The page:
Looming over the tipsy throngs walking the Vegas strip, two female headshots smoldered on high. One resembled a sultry cover girl, blonde locks loose around the cheekbones, sculpted brows arched over a smoky glare. The other, hair slicked back and face devoid of makeup, glowered androgynously, jaw set in a gladiator’s grimace. “She’s back,” warned the all-caps text dividing the two, black against a heavenly LED backdrop.
Another "Housewife" franchise? A "Project Runway" spinoff? Lo and behold: the new public face(s) of the Ultimate Fighting Championship.
Twenty years ago, the UFC was considered too raucous for cable; even pay-per-view wouldn’t touch it. Blockbuster Video (RIP) rented VHS tapes to untold millions feening for fighters who broke the mold (and sometimes jaws). With the entry of competitive mixed martial arts (MMA) into the mainstream, it would seem that pretty much anything goes below the belt—including the anatomy hidden there. Enter UFC 207, headlined by Ronda “Rowdy” Rousey vs. Amanda “the Lioness” Nunes.
“There is no history of anything happening until it does. And then there is.” So said Rousey’s mother, judo champion AnnMaria De Mars, referring to her daughter’s ascent as the first female UFC champion in 2012. What six-time bantamweight champion Rousey has done for the public face of the UFC — not to mention women's fighting — is unquantifiable. In 2015 she was the third-most-Googled person; she is also reputedly the highest paid fighter — male or female — within the mixed martial arts organization.
In this light, Rousey’s stunning (and stunningly brief!) defeat to Nunes on Dec. 30 might seem to be the end of an era. But it also might signal the beginning of a new one — perhaps more inclusive, and complicated, than ever. “This moment is my moment,” declared the newly belted UFC champion Amanda Nunes minutes after quashing Rousey in only 48 seconds of the first round. Nunes not only whipped Rousey out of contention in less than a minute, she’s the first openly gay UFC champion to date. Women are here to stay in the UFC — and not just as straight-boy eye candy.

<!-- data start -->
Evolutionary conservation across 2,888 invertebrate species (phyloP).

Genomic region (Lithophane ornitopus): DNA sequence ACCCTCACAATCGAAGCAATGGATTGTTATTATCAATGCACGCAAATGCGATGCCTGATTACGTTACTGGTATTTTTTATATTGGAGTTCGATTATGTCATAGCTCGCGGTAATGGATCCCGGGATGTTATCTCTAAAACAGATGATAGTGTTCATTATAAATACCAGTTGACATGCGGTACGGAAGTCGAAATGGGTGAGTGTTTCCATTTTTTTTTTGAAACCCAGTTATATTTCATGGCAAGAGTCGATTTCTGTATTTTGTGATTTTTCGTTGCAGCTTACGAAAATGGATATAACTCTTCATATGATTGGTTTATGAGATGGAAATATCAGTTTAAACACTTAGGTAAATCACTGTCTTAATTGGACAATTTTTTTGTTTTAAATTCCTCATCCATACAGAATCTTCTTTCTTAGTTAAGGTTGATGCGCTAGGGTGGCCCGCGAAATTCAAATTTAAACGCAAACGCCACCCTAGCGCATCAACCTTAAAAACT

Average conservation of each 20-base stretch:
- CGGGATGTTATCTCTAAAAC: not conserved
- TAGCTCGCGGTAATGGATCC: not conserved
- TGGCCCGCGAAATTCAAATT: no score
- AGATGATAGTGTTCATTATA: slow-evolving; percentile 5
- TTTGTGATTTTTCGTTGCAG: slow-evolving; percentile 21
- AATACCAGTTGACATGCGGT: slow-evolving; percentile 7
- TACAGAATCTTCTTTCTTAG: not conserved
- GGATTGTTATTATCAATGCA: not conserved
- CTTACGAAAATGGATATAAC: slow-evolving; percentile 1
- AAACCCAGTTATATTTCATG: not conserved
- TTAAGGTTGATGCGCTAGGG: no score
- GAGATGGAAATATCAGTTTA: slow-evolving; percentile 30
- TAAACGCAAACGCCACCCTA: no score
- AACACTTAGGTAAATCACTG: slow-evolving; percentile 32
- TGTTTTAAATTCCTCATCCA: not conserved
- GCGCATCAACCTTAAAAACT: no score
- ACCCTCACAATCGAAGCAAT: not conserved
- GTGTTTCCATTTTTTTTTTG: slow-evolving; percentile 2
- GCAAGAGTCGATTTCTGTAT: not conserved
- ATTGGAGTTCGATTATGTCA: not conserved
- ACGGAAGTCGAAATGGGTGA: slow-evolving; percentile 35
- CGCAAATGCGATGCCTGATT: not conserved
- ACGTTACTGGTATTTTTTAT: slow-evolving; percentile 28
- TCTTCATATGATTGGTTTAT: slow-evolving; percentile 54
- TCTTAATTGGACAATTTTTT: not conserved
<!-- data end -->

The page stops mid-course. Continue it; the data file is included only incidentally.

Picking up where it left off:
Not that this was ever what Rousey was — or is. As her consistent shunning of ornamentation during her matches testifies, she has never entered the ring mistaken for a ring girl (a role itself worthy of question). Nor is Nunes always the cap-skewing hardbody she appeared following her win (see her cuddly Instagram pics of her and her girlfriend for proof). Both women bring a complexity to the image of the sport that challenges pat conceptions of power, sexuality and violence — exposing the fault lines of both latent racism and heteronormative beauty standards. Here’s where things get messy and interesting — and where it’s vital not to pull any punches as far as the intersectional nature of professional fighting as both sport and public spectacle. Rousey vs. Nunes isn’t just about gender; it’s about the many layers of oppression that each athlete has had to confront before and after the ring.
When Rousey was defeated, most of the (mostly male) audience packed to capacity in the downtown St. Louis screening I attended were all but silent. I suppose that, for a lot of them, it was exciting to see Rousey, a Sports Illustrated swimsuit model, consistently defeat a series of less comely girls. And I suppose that (for some) it’s less exciting to see a knockout get knocked out (and by a cornrowed Latina lesbian). Sports commentators have resorted to verbs like “battered” to describe Nunes’ actions against Rousey — accurate, yes, but redolent more of domestic assault than one pro athlete doing to another pro athlete precisely what she’s trained to do.
“Rousey’s head was snapped back enough times…for the crowd to see what was coming,” wrote The Guardian’s Josh Gross. Before being “rescued…from further punishment” by a chivalrous referee, “Rousey’s night — and perhaps her career — had been ended by 27 strikes that contorted the former champion’s face in awful ways.”